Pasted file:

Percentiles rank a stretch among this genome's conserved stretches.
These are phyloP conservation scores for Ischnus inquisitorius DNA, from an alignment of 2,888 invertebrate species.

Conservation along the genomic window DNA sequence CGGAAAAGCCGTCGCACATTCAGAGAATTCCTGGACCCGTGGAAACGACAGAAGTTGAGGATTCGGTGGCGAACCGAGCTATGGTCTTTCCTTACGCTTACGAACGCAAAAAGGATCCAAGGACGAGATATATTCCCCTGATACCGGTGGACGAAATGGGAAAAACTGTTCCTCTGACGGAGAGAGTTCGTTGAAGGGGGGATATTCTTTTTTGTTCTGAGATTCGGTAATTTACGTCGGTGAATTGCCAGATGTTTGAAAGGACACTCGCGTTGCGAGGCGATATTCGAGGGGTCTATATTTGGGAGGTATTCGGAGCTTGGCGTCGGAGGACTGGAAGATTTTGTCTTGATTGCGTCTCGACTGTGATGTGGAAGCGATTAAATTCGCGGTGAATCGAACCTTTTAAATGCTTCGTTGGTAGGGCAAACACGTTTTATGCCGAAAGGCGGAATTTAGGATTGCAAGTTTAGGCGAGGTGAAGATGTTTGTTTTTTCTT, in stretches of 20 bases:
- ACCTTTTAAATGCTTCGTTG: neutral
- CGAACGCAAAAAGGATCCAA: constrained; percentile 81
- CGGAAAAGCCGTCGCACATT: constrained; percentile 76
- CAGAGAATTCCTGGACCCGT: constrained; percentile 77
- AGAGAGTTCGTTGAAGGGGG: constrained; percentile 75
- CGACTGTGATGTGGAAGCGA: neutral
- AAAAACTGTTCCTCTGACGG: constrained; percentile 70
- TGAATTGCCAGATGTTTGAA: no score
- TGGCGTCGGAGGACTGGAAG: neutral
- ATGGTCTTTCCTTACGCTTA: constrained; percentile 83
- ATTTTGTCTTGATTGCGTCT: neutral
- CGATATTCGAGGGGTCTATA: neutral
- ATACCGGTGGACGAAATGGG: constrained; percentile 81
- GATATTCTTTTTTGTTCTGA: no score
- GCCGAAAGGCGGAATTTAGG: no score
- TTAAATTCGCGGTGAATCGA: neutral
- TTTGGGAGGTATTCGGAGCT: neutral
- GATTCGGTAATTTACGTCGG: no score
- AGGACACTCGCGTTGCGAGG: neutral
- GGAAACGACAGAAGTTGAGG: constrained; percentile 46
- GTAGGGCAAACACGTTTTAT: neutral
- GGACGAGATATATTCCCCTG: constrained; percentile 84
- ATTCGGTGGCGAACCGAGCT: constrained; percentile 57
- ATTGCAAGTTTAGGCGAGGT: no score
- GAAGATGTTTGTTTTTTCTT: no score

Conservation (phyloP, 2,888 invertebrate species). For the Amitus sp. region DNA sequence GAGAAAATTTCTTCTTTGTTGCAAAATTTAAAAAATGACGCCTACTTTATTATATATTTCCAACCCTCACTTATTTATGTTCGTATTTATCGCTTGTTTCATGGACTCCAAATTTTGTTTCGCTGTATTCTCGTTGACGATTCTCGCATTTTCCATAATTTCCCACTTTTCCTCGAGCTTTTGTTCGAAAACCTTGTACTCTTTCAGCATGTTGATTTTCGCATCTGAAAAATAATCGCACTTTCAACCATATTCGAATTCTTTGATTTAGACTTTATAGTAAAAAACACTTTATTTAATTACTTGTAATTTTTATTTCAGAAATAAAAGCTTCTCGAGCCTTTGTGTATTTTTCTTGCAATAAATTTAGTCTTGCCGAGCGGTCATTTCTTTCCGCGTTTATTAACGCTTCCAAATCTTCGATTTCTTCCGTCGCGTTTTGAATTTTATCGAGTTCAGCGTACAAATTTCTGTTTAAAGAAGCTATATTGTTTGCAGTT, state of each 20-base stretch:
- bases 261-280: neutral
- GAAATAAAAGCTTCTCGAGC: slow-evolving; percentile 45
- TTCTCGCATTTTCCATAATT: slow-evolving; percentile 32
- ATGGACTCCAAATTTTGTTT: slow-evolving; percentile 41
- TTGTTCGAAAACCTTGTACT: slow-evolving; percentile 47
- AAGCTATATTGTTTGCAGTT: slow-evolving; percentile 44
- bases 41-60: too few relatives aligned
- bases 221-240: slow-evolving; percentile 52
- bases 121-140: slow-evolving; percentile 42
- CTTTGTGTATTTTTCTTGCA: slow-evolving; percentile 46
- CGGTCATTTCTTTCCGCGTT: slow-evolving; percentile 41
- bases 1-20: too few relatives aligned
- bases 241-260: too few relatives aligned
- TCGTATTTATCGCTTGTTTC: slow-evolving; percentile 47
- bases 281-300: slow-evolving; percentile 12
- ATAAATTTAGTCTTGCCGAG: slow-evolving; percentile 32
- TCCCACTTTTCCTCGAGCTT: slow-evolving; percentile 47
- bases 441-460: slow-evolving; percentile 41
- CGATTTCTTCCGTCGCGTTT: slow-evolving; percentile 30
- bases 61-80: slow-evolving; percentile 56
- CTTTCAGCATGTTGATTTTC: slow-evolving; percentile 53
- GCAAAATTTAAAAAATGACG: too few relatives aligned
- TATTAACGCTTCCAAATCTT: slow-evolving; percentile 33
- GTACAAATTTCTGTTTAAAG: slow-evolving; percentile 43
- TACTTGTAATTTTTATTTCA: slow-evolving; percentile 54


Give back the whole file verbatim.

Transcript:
Percentiles rank a stretch among this genome's conserved stretches.
These are phyloP conservation scores for Ischnus inquisitorius DNA, from an alignment of 2,888 invertebrate species.

Conservation along the genomic window DNA sequence CGGAAAAGCCGTCGCACATTCAGAGAATTCCTGGACCCGTGGAAACGACAGAAGTTGAGGATTCGGTGGCGAACCGAGCTATGGTCTTTCCTTACGCTTACGAACGCAAAAAGGATCCAAGGACGAGATATATTCCCCTGATACCGGTGGACGAAATGGGAAAAACTGTTCCTCTGACGGAGAGAGTTCGTTGAAGGGGGGATATTCTTTTTTGTTCTGAGATTCGGTAATTTACGTCGGTGAATTGCCAGATGTTTGAAAGGACACTCGCGTTGCGAGGCGATATTCGAGGGGTCTATATTTGGGAGGTATTCGGAGCTTGGCGTCGGAGGACTGGAAGATTTTGTCTTGATTGCGTCTCGACTGTGATGTGGAAGCGATTAAATTCGCGGTGAATCGAACCTTTTAAATGCTTCGTTGGTAGGGCAAACACGTTTTATGCCGAAAGGCGGAATTTAGGATTGCAAGTTTAGGCGAGGTGAAGATGTTTGTTTTTTCTT, in stretches of 20 bases:
- ACCTTTTAAATGCTTCGTTG: neutral
- CGAACGCAAAAAGGATCCAA: constrained; percentile 81
- CGGAAAAGCCGTCGCACATT: constrained; percentile 76
- CAGAGAATTCCTGGACCCGT: constrained; percentile 77
- AGAGAGTTCGTTGAAGGGGG: constrained; percentile 75
- CGACTGTGATGTGGAAGCGA: neutral
- AAAAACTGTTCCTCTGACGG: constrained; percentile 70
- TGAATTGCCAGATGTTTGAA: no score
- TGGCGTCGGAGGACTGGAAG: neutral
- ATGGTCTTTCCTTACGCTTA: constrained; percentile 83
- ATTTTGTCTTGATTGCGTCT: neutral
- CGATATTCGAGGGGTCTATA: neutral
- ATACCGGTGGACGAAATGGG: constrained; percentile 81
- GATATTCTTTTTTGTTCTGA: no score
- GCCGAAAGGCGGAATTTAGG: no score
- TTAAATTCGCGGTGAATCGA: neutral
- TTTGGGAGGTATTCGGAGCT: neutral
- GATTCGGTAATTTACGTCGG: no score
- AGGACACTCGCGTTGCGAGG: neutral
- GGAAACGACAGAAGTTGAGG: constrained; percentile 46
- GTAGGGCAAACACGTTTTAT: neutral
- GGACGAGATATATTCCCCTG: constrained; percentile 84
- ATTCGGTGGCGAACCGAGCT: constrained; percentile 57
- ATTGCAAGTTTAGGCGAGGT: no score
- GAAGATGTTTGTTTTTTCTT: no score

Conservation (phyloP, 2,888 invertebrate species). For the Amitus sp. region DNA sequence GAGAAAATTTCTTCTTTGTTGCAAAATTTAAAAAATGACGCCTACTTTATTATATATTTCCAACCCTCACTTATTTATGTTCGTATTTATCGCTTGTTTCATGGACTCCAAATTTTGTTTCGCTGTATTCTCGTTGACGATTCTCGCATTTTCCATAATTTCCCACTTTTCCTCGAGCTTTTGTTCGAAAACCTTGTACTCTTTCAGCATGTTGATTTTCGCATCTGAAAAATAATCGCACTTTCAACCATATTCGAATTCTTTGATTTAGACTTTATAGTAAAAAACACTTTATTTAATTACTTGTAATTTTTATTTCAGAAATAAAAGCTTCTCGAGCCTTTGTGTATTTTTCTTGCAATAAATTTAGTCTTGCCGAGCGGTCATTTCTTTCCGCGTTTATTAACGCTTCCAAATCTTCGATTTCTTCCGTCGCGTTTTGAATTTTATCGAGTTCAGCGTACAAATTTCTGTTTAAAGAAGCTATATTGTTTGCAGTT, state of each 20-base stretch:
- bases 261-280: neutral
- GAAATAAAAGCTTCTCGAGC: slow-evolving; percentile 45
- TTCTCGCATTTTCCATAATT: slow-evolving; percentile 32
- ATGGACTCCAAATTTTGTTT: slow-evolving; percentile 41
- TTGTTCGAAAACCTTGTACT: slow-evolving; percentile 47
- AAGCTATATTGTTTGCAGTT: slow-evolving; percentile 44
- bases 41-60: too few relatives aligned
- bases 221-240: slow-evolving; percentile 52
- bases 121-140: slow-evolving; percentile 42
- CTTTGTGTATTTTTCTTGCA: slow-evolving; percentile 46
- CGGTCATTTCTTTCCGCGTT: slow-evolving; percentile 41
- bases 1-20: too few relatives aligned
- bases 241-260: too few relatives aligned
- TCGTATTTATCGCTTGTTTC: slow-evolving; percentile 47
- bases 281-300: slow-evolving; percentile 12
- ATAAATTTAGTCTTGCCGAG: slow-evolving; percentile 32
- TCCCACTTTTCCTCGAGCTT: slow-evolving; percentile 47
- bases 441-460: slow-evolving; percentile 41
- CGATTTCTTCCGTCGCGTTT: slow-evolving; percentile 30
- bases 61-80: slow-evolving; percentile 56
- CTTTCAGCATGTTGATTTTC: slow-evolving; percentile 53
- GCAAAATTTAAAAAATGACG: too few relatives aligned
- TATTAACGCTTCCAAATCTT: slow-evolving; percentile 33
- GTACAAATTTCTGTTTAAAG: slow-evolving; percentile 43
- TACTTGTAATTTTTATTTCA: slow-evolving; percentile 54